Angie Morgan, Courtney Lynch, and Sean Lynch, authors of Spark: How to Lead Yourself and Others to Greater Success, have two things in common. First, they all learned about leadership while in active duty and far outside of a classroom or corporate environment: Courtney and Angie in the Marine Corps and Sean in the Air Force. Second, they all work at Lead Star, a leadership consultancy that Courtney and Angie co-founded when they realized the private sector’s lack of leadership training and readiness.
Spark is a word used to describe someone who takes leadership on regardless of his or her title. The book so named is not only the synthesis of what they learned in teaching leadership to companies of all sizes and to leaders at all levels of the organization, but also a plan on how one can develop into a Spark. So don’t wait for that promotion or title: instead of being given permission to become a leader, become that Spark no one can ignore. Angie Moran joins us to answer questions about Spark.
1. You mention in your introduction how companies need Sparks more than ever before. But what made you decide to write this book now?
There is an urgency within businesses to adapt to change faster, to thwart disruptions faster, to innovate faster, etc. Organizations want to move fast, and in order to do so they need leaders not just represented at the top but all throughout the company. When leadership isn’t a title, but a behavior, everyone within an organization knows how to take initiative, where their focus should be, and how their actions are connected to results. This allows businesses to be nimble and responsive.
2. How was working on this book different than working on Leading from the Front? How did working with a third author change the process and how did you decide who would write what?
Great question! Leading from the Front was challenging to write because it was the first time either of us had ever written a book, and we struggled initially with how to blend our voices. With SPARK, we had experience that we could lend to the process, so getting the concept and framework down was easier. The challenge with three authors is that there are now three opinions related to content. Fortunately, we’ve worked with each other so there was high trust, which made the process much more efficient.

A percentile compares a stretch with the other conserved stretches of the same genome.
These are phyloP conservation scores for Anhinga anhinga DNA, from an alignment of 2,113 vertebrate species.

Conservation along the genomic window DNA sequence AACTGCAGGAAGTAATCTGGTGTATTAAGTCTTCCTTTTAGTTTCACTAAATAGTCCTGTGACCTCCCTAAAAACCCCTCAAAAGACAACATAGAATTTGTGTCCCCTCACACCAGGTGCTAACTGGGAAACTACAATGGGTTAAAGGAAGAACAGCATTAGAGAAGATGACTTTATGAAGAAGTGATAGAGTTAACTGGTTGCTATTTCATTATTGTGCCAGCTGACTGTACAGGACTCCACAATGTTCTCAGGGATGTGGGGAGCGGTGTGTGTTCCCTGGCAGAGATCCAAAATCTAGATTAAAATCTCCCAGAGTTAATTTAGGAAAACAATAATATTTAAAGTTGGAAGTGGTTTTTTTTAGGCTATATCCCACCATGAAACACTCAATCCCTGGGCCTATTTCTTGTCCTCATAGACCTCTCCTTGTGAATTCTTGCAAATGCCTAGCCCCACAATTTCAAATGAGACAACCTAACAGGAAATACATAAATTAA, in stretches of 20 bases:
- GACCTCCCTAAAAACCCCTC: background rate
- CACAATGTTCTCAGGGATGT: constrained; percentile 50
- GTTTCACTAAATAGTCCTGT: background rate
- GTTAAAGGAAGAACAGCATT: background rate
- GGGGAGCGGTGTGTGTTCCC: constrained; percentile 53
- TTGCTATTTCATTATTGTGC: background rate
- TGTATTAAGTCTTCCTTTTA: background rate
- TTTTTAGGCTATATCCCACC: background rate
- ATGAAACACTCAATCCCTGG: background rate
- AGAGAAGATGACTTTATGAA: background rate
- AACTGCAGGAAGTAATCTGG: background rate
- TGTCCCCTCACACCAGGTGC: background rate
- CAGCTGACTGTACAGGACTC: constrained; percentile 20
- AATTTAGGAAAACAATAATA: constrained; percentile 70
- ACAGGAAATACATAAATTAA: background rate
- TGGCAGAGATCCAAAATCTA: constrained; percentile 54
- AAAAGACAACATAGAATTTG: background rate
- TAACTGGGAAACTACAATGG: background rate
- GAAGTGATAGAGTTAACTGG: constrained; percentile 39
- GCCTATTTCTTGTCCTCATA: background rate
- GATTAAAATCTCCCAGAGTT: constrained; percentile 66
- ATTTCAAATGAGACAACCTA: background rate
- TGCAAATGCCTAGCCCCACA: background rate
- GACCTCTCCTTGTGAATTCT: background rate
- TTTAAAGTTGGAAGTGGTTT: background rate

3. How did you come up with the seven leadership traits? Why seven and why these? Were there other runner-ups? Why did they not make it into the list?
When Sean, Courtney, and I thought about what made people Spark, we reflected on what we learned about leadership in the military, and we balanced that against the talented leaders we’ve met in our consulting work. Through this process, we identified seven behaviors that we felt best reflected individuals who standout in organizations. There were some runners up, and we’ll be the first to say that the leadership behaviors we’ve presented aren’t exhaustive – they’re just the ones we felt were most important. If we were to make an 8th behavior, it’d likely relate to “thinking quality.” We’ve been doing a lot of research on design thinking and we believe Sparks are always searching for new ways to look at old problems.
4. A topic addressed in many leadership books is the difference between leadership and management. I’d love to hear how the three of you define them and their differences.
The greatest difference between management and leadership is that management is a title … leadership is not. Management is a place on an organizational chart, leadership isn’t hemmed into a position. Management is about processes, staffing, efficiencies, and budgets. Leadership is about people. To be a manager, you need to get selected for a position. To be a leader, you need to understand that leadership is a behavior and you can demonstrate it whenever and however you like.
5. What should a potential Spark with a bad boss or in a bad culture do? How can a Spark determine a good fit during the interview process?
If you’re a Spark, or someone with Spark potential, and you find yourself in an unproductive work environment, the first question to ask yourself is “What can I do about it?” How can you influence your environment positively and who can you provide leadership to, even if it’s only your colleagues? If you feel stuck and/or not supported, that’s a great time to contemplate if this is the right environment for you. As far as determining a good environment in an interview process, I highly recommend doing your informal research when you’re onsite – do people look happy? How is performance rewarded? Of course, sites such as Glassdoor can give you insight into the type of environment you could be walking into, too (though online reviews aren’t everything).
6. Of all the steps you’ve outlined, what is the first and most important action any person can take to nourish their inner Spark?
I often find that businesses are filled with talented people with bright ideas – but what distinguishes anyone in their career is their ability to do – to act. Actions always speak louder than words and Sparks distinguish themselves through their initiative and drive.